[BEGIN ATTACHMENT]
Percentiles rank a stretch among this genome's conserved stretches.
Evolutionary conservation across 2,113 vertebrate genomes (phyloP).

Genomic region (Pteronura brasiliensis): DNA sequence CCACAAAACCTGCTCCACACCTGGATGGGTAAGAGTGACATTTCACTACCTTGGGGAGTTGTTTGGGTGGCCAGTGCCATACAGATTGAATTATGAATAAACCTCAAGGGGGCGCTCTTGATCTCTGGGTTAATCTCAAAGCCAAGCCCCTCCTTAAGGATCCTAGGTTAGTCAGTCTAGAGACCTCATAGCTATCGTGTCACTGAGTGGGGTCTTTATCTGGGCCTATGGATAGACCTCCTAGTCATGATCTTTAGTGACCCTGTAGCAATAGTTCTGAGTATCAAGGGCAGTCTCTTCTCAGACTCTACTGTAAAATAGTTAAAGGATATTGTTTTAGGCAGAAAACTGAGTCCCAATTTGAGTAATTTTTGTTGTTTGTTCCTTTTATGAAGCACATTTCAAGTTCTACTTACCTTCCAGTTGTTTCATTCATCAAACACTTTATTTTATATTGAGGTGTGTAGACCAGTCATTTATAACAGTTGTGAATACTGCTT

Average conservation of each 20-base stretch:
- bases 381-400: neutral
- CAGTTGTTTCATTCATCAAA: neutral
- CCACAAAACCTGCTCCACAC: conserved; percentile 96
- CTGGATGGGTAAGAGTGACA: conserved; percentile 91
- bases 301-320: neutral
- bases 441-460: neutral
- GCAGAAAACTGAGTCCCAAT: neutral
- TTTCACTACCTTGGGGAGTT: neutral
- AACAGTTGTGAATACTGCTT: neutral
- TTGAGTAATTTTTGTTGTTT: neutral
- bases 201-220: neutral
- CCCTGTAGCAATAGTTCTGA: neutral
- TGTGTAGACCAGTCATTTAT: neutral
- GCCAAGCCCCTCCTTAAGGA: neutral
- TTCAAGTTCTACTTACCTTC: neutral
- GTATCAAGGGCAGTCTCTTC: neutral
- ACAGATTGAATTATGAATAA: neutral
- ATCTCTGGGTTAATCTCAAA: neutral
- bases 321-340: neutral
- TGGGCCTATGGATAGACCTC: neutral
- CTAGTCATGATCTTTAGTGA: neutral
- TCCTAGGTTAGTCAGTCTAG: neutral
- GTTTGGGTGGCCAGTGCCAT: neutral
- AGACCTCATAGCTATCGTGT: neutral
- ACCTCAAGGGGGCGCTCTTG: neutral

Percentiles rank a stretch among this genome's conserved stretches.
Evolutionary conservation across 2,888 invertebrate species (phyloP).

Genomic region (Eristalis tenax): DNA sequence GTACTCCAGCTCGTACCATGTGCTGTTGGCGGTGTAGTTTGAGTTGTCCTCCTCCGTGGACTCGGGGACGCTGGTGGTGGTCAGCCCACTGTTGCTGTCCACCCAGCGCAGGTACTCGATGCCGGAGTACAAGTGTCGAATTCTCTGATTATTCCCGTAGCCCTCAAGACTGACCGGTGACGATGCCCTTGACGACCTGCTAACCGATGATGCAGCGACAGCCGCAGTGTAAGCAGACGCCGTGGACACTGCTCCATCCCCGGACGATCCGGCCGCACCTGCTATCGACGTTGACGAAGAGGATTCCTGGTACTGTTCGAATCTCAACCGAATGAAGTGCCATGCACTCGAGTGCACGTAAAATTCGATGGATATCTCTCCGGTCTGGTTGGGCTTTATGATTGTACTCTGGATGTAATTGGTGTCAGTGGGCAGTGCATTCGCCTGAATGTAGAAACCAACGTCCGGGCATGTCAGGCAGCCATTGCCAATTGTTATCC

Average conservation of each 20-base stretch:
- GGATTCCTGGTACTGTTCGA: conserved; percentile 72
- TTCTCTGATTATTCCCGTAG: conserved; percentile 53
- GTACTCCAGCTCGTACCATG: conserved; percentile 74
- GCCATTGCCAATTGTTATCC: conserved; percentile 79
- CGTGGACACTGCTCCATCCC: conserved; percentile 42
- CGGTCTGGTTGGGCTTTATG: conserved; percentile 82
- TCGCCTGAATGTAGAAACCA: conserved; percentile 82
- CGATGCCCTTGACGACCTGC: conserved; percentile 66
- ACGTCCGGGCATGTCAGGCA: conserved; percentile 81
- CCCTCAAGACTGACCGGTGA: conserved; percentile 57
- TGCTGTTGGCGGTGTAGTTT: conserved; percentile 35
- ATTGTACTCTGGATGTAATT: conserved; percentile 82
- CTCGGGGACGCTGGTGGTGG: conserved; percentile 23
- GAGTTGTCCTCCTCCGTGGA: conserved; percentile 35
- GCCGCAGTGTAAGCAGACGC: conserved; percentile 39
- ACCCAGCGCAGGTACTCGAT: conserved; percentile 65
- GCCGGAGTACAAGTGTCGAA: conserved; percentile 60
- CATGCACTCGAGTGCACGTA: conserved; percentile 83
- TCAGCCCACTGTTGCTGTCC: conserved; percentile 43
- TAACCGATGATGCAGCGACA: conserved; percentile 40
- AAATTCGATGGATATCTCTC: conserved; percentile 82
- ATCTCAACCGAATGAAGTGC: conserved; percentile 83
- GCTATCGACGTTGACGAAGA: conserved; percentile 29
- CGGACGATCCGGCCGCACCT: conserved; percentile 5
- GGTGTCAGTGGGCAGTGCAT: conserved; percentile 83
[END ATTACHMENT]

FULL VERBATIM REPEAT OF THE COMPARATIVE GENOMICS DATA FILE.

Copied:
Percentiles rank a stretch among this genome's conserved stretches.
Evolutionary conservation across 2,113 vertebrate genomes (phyloP).

Genomic region (Pteronura brasiliensis): DNA sequence CCACAAAACCTGCTCCACACCTGGATGGGTAAGAGTGACATTTCACTACCTTGGGGAGTTGTTTGGGTGGCCAGTGCCATACAGATTGAATTATGAATAAACCTCAAGGGGGCGCTCTTGATCTCTGGGTTAATCTCAAAGCCAAGCCCCTCCTTAAGGATCCTAGGTTAGTCAGTCTAGAGACCTCATAGCTATCGTGTCACTGAGTGGGGTCTTTATCTGGGCCTATGGATAGACCTCCTAGTCATGATCTTTAGTGACCCTGTAGCAATAGTTCTGAGTATCAAGGGCAGTCTCTTCTCAGACTCTACTGTAAAATAGTTAAAGGATATTGTTTTAGGCAGAAAACTGAGTCCCAATTTGAGTAATTTTTGTTGTTTGTTCCTTTTATGAAGCACATTTCAAGTTCTACTTACCTTCCAGTTGTTTCATTCATCAAACACTTTATTTTATATTGAGGTGTGTAGACCAGTCATTTATAACAGTTGTGAATACTGCTT

Average conservation of each 20-base stretch:
- bases 381-400: neutral
- CAGTTGTTTCATTCATCAAA: neutral
- CCACAAAACCTGCTCCACAC: conserved; percentile 96
- CTGGATGGGTAAGAGTGACA: conserved; percentile 91
- bases 301-320: neutral
- bases 441-460: neutral
- GCAGAAAACTGAGTCCCAAT: neutral
- TTTCACTACCTTGGGGAGTT: neutral
- AACAGTTGTGAATACTGCTT: neutral
- TTGAGTAATTTTTGTTGTTT: neutral
- bases 201-220: neutral
- CCCTGTAGCAATAGTTCTGA: neutral
- TGTGTAGACCAGTCATTTAT: neutral
- GCCAAGCCCCTCCTTAAGGA: neutral
- TTCAAGTTCTACTTACCTTC: neutral
- GTATCAAGGGCAGTCTCTTC: neutral
- ACAGATTGAATTATGAATAA: neutral
- ATCTCTGGGTTAATCTCAAA: neutral
- bases 321-340: neutral
- TGGGCCTATGGATAGACCTC: neutral
- CTAGTCATGATCTTTAGTGA: neutral
- TCCTAGGTTAGTCAGTCTAG: neutral
- GTTTGGGTGGCCAGTGCCAT: neutral
- AGACCTCATAGCTATCGTGT: neutral
- ACCTCAAGGGGGCGCTCTTG: neutral

Percentiles rank a stretch among this genome's conserved stretches.
Evolutionary conservation across 2,888 invertebrate species (phyloP).

Genomic region (Eristalis tenax): DNA sequence GTACTCCAGCTCGTACCATGTGCTGTTGGCGGTGTAGTTTGAGTTGTCCTCCTCCGTGGACTCGGGGACGCTGGTGGTGGTCAGCCCACTGTTGCTGTCCACCCAGCGCAGGTACTCGATGCCGGAGTACAAGTGTCGAATTCTCTGATTATTCCCGTAGCCCTCAAGACTGACCGGTGACGATGCCCTTGACGACCTGCTAACCGATGATGCAGCGACAGCCGCAGTGTAAGCAGACGCCGTGGACACTGCTCCATCCCCGGACGATCCGGCCGCACCTGCTATCGACGTTGACGAAGAGGATTCCTGGTACTGTTCGAATCTCAACCGAATGAAGTGCCATGCACTCGAGTGCACGTAAAATTCGATGGATATCTCTCCGGTCTGGTTGGGCTTTATGATTGTACTCTGGATGTAATTGGTGTCAGTGGGCAGTGCATTCGCCTGAATGTAGAAACCAACGTCCGGGCATGTCAGGCAGCCATTGCCAATTGTTATCC

Average conservation of each 20-base stretch:
- GGATTCCTGGTACTGTTCGA: conserved; percentile 72
- TTCTCTGATTATTCCCGTAG: conserved; percentile 53
- GTACTCCAGCTCGTACCATG: conserved; percentile 74
- GCCATTGCCAATTGTTATCC: conserved; percentile 79
- CGTGGACACTGCTCCATCCC: conserved; percentile 42
- CGGTCTGGTTGGGCTTTATG: conserved; percentile 82
- TCGCCTGAATGTAGAAACCA: conserved; percentile 82
- CGATGCCCTTGACGACCTGC: conserved; percentile 66
- ACGTCCGGGCATGTCAGGCA: conserved; percentile 81
- CCCTCAAGACTGACCGGTGA: conserved; percentile 57
- TGCTGTTGGCGGTGTAGTTT: conserved; percentile 35
- ATTGTACTCTGGATGTAATT: conserved; percentile 82
- CTCGGGGACGCTGGTGGTGG: conserved; percentile 23
- GAGTTGTCCTCCTCCGTGGA: conserved; percentile 35
- GCCGCAGTGTAAGCAGACGC: conserved; percentile 39
- ACCCAGCGCAGGTACTCGAT: conserved; percentile 65
- GCCGGAGTACAAGTGTCGAA: conserved; percentile 60
- CATGCACTCGAGTGCACGTA: conserved; percentile 83
- TCAGCCCACTGTTGCTGTCC: conserved; percentile 43
- TAACCGATGATGCAGCGACA: conserved; percentile 40
- AAATTCGATGGATATCTCTC: conserved; percentile 82
- ATCTCAACCGAATGAAGTGC: conserved; percentile 83
- GCTATCGACGTTGACGAAGA: conserved; percentile 29
- CGGACGATCCGGCCGCACCT: conserved; percentile 5
- GGTGTCAGTGGGCAGTGCAT: conserved; percentile 83